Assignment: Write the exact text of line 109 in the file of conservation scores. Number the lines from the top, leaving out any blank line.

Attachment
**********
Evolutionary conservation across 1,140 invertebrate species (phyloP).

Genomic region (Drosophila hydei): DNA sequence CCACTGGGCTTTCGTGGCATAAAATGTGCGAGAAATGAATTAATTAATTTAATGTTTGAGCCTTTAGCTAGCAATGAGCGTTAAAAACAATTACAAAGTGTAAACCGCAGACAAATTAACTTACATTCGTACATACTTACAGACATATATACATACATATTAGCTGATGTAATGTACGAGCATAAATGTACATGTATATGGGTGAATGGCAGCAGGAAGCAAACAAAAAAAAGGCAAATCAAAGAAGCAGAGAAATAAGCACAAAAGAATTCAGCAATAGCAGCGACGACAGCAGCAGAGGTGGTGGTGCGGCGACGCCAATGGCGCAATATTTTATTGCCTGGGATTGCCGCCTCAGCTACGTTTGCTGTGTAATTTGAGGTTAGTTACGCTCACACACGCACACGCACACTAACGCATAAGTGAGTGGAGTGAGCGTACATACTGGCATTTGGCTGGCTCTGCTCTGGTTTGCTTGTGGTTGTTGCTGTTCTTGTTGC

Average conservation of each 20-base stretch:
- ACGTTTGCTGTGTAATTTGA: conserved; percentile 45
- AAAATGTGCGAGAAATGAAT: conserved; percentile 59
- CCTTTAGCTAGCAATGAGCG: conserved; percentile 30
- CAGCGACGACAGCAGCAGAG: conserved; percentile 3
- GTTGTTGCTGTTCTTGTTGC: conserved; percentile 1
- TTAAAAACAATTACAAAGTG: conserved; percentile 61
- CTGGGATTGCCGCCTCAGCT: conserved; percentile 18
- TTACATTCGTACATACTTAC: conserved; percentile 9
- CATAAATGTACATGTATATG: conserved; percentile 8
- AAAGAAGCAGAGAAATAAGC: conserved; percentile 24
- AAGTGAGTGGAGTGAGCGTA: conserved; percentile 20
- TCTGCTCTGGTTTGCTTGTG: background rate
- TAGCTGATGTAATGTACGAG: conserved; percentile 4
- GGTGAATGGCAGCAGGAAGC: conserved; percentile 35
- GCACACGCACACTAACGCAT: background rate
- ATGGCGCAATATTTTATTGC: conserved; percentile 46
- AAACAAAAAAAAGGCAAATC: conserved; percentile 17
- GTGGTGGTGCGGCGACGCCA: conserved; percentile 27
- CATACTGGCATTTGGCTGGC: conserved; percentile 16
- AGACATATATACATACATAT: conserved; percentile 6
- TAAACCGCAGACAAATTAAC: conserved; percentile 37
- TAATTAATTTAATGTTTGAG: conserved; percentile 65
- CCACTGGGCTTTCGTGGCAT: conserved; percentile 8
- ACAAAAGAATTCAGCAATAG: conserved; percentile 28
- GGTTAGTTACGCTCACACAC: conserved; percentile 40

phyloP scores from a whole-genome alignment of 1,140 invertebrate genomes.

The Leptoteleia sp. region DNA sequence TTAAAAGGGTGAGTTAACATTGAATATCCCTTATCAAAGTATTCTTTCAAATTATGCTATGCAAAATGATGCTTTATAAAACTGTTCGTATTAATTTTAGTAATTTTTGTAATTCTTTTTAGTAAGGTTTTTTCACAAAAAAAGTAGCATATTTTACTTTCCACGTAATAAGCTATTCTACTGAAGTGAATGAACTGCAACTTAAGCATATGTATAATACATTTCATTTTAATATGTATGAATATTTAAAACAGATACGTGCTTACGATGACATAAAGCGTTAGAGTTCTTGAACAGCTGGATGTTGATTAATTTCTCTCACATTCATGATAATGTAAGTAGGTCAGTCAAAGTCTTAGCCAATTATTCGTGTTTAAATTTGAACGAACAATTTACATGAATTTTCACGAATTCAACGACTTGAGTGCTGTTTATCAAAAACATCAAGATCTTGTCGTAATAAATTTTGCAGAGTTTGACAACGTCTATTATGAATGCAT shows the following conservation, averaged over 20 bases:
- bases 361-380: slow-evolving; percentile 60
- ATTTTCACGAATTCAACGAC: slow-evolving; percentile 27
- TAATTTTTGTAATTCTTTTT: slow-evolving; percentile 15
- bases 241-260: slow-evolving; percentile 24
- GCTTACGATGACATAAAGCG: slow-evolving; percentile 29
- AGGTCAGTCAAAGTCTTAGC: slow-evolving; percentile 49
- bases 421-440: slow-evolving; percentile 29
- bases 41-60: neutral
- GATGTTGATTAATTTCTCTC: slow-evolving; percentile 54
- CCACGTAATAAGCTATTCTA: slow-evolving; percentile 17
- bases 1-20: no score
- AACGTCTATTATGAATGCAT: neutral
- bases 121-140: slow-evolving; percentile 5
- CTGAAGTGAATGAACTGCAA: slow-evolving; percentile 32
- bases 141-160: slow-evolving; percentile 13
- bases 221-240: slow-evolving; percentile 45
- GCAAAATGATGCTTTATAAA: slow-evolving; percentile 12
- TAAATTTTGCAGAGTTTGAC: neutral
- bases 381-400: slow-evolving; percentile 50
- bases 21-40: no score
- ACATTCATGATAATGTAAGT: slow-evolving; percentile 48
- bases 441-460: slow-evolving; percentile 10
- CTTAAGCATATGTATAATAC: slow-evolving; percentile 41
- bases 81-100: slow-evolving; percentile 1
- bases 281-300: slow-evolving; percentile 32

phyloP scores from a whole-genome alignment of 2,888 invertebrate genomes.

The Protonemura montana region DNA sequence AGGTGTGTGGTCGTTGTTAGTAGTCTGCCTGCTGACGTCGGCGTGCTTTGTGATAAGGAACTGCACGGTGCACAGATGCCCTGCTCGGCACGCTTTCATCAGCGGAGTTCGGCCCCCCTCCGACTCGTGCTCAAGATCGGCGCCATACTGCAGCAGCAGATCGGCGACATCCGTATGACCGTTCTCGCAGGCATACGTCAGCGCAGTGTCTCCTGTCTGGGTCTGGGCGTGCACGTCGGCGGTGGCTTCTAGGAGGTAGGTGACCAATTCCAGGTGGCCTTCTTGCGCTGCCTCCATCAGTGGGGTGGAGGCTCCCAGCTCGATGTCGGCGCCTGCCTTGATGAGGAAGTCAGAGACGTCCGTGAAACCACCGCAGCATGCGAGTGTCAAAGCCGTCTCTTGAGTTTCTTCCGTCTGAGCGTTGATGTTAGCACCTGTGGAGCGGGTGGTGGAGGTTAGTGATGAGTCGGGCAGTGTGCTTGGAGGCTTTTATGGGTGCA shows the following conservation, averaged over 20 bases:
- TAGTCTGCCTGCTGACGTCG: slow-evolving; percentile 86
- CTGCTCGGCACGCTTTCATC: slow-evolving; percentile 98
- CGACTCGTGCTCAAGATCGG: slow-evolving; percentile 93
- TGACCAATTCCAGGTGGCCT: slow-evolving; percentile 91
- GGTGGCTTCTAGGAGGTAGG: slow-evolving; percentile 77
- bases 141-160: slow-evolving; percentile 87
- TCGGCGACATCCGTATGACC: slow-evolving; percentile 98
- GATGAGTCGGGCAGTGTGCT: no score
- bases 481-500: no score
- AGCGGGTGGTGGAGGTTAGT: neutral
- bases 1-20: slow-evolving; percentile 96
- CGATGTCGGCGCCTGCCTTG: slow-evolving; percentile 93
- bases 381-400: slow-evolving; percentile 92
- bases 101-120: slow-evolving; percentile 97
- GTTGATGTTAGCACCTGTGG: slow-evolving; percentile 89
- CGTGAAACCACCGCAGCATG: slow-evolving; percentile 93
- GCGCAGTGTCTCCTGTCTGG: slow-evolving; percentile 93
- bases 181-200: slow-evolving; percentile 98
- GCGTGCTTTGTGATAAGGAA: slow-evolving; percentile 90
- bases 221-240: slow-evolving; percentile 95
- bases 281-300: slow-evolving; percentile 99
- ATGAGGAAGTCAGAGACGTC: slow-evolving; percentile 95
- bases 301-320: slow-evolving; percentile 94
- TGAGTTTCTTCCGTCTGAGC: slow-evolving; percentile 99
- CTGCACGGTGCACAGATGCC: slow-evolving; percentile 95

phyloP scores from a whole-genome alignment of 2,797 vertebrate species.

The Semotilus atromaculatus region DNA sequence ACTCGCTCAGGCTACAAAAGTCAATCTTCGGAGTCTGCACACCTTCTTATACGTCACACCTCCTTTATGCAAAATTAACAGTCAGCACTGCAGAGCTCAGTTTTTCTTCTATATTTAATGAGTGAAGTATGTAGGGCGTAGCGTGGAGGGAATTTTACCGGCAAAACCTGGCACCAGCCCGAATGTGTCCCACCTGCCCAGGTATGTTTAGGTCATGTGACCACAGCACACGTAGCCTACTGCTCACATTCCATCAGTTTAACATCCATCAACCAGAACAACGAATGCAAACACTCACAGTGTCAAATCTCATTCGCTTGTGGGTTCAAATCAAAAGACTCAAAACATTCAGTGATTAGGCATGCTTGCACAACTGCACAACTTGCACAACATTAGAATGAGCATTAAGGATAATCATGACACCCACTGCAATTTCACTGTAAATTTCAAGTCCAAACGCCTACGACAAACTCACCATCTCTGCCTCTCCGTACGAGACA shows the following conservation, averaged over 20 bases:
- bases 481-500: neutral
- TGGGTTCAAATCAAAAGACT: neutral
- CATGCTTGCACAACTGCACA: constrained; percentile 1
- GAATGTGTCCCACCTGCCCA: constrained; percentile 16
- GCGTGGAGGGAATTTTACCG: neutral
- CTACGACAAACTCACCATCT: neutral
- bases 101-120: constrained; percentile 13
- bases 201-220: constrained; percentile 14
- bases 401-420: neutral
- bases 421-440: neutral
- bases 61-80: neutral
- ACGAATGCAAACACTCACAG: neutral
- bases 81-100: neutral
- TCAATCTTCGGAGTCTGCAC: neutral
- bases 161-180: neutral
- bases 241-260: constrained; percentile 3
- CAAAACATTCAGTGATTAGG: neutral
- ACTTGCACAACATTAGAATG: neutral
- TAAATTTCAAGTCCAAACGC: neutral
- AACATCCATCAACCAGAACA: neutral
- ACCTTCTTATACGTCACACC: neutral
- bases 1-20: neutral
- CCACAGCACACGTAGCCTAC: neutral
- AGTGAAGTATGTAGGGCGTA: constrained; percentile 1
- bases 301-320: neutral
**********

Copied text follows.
- bases 301-320: neutral